But in a normal give and take, to maximize your results you start by opening big, as you will inevitably come down off of that first offer through the course of bargaining. What Trump misses is that if you start so aggressively that your opening is indefensible, you lose credibility and trust. So think big, but be sure that you can make a substantive, realistic case for your first offer – you want to be taken seriously on every offer that follows.
Trump tries to separate himself from lesser negotiators:
“Most people think small, because most people are afraid of success, afraid of making decisions, afraid of winning.”
I disagree. The negotiators I work with may be less skilled, fear conflict or lack confidence, but they do want success. So I challenge you to quell your anxiety, and most importantly, do not negotiate against yourself before you ever sit across the table from a negotiating partner – go ahead, stretch and think big.
2– PROTECT THE DOWNSIDE, AND THE UPSIDE WILL TAKE CARE OF ITSELF
Donald Trump is a realist, well, maybe more of a pragmatist, too. His 2nd Key Element is "Protect the Downside and the Upside Will Take Care of Itself." To me, this means that although he thinks big, he definitely considers his “bottom line”, so that he knows when to stop in any negotiation – self-protection, if you will. In negotiating parlance, we define a Negotiating Envelope (also known as the Zone of Possible Agreement) – two end points that establish your Most Desired Outcome (MDO) by thinking big, but also your Least Acceptable Alternative (LAA) that protects your downside, by contemplating the lowest you are willing to go. Savvy negotiators push themselves, stretching when they set their objectives initially, and then confidently open at the negotiation table, but only after privately setting a walk-away point. This focus on your plan will frame your success.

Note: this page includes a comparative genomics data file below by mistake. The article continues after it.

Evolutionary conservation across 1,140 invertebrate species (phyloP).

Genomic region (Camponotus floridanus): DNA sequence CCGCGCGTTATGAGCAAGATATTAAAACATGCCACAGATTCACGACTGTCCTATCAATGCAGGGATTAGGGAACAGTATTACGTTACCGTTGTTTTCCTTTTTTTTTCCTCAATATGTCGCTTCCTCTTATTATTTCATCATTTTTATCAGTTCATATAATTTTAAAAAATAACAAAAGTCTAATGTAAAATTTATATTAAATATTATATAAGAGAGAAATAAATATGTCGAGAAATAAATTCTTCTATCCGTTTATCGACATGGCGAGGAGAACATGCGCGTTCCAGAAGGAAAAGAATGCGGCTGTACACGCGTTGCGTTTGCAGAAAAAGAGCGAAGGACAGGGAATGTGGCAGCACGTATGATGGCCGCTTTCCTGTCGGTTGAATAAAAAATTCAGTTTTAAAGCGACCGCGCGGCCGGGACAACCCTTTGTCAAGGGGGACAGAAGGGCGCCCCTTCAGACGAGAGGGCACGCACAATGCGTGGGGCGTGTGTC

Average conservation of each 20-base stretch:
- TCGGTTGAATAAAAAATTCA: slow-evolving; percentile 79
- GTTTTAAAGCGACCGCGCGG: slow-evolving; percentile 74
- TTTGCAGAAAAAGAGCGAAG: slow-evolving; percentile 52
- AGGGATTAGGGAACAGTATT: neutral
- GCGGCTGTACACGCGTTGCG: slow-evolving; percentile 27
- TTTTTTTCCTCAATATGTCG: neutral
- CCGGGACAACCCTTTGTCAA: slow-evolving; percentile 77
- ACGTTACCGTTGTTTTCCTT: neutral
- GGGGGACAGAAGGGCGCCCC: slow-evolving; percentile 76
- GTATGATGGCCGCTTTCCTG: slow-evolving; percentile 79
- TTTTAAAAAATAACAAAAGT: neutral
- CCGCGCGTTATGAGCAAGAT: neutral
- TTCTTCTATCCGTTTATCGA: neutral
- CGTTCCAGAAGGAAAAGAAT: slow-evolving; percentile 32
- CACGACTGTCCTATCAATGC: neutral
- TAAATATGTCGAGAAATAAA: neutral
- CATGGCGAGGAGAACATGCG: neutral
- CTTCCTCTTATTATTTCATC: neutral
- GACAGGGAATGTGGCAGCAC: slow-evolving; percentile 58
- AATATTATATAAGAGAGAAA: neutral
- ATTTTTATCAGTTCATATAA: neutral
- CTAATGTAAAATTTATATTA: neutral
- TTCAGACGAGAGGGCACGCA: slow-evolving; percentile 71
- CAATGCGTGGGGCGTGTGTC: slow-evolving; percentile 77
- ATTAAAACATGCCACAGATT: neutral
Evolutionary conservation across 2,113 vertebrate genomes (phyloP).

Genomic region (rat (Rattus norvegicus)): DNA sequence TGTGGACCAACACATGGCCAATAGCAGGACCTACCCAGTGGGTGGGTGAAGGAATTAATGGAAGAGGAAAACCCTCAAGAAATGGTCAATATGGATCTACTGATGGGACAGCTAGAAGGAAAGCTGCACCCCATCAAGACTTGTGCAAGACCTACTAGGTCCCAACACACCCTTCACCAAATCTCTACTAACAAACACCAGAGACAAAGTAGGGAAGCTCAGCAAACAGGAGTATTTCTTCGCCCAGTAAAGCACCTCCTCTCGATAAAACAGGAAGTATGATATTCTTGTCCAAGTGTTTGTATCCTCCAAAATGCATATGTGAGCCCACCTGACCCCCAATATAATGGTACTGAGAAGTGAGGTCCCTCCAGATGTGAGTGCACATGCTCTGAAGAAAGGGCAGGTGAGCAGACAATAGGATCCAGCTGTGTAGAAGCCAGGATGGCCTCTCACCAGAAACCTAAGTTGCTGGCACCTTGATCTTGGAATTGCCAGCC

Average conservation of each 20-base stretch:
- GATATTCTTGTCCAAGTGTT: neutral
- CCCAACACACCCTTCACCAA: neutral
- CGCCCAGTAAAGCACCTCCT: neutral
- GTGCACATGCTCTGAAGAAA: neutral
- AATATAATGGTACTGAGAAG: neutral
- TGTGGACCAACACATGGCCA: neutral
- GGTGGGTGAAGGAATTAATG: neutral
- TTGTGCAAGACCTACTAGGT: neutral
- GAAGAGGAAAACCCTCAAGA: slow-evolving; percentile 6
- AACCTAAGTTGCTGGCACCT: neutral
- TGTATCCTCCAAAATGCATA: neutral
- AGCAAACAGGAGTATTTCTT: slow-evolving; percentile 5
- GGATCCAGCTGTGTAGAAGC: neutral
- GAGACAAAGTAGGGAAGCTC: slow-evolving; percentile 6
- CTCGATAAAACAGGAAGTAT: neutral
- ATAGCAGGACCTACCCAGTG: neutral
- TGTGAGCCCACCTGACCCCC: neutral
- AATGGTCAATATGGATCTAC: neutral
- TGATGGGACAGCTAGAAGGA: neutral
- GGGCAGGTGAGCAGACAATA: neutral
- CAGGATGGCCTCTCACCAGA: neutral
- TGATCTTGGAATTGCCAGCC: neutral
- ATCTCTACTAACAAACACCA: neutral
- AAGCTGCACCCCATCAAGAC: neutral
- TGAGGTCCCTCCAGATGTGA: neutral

3– KNOW YOUR MARKET
I wholeheartedly support Mr. Trump for emphasizing Planning – preparation is critical in any negotiation – actually, the more prepared you are before you sit down at the table, the more confident you will be. And we know that Donald Trump does not lack for confidence. This idea is echoed in another of Trump’s Key Elements – "Know Your Market." He may mean this primarily in the real-estate/business sense, but any good negotiator knows that the more prepared you are, the more you increase your chances of success. Think through not only your Negotiating Envelope, but also the other side’s, consider what the other side is most likely to offer – and really want. The best negotiators spend much more time planning and preparing than they ever do in the actual negotiation. Never sit down with the other side until you have thoroughly vetted (or at least thought about) not only your own negotiating strategy, but your negotiating partner’s, too. Our refrain is, “A failure to plan is a plan for failure.”
4– MAXIMIZE YOUR OPTIONS
During the planning phase of negotiations, do not get fixated on only one approach – having back up options gives you leverage. Trump knows this, as he commands us to "Maximize Your Options:"
“I never get too attached to one deal or one approach.... I always come up with at least a half dozen approaches to making it (a deal) work, because anything can happen, even to the best–laid plans.”
Plan B and Plan C, alternatives to any deal you are negotiating, are what we call BATNAs in negotiating parlance. BATNA – the Best Alternative to a Negotiated Agreement – means you have leverage, and power, at the table. A BATNA is a well–conceived plan that you are willing and able to execute if no agreement can be reached. You want the other side to worry that you may walk away from the table and execute your own plan B – and you know Trump plays that card. Now Trump may bluff at times – sometimes it feels like he is bluffing when we watch him campaigning – but it is clear that he knows the value of BATNAs.
5– USE YOUR LEVERAGE
BATNAs clearly provide leverage, but they are not the only way to gain leverage at the negotiating table. What is leverage? Trump defines it well: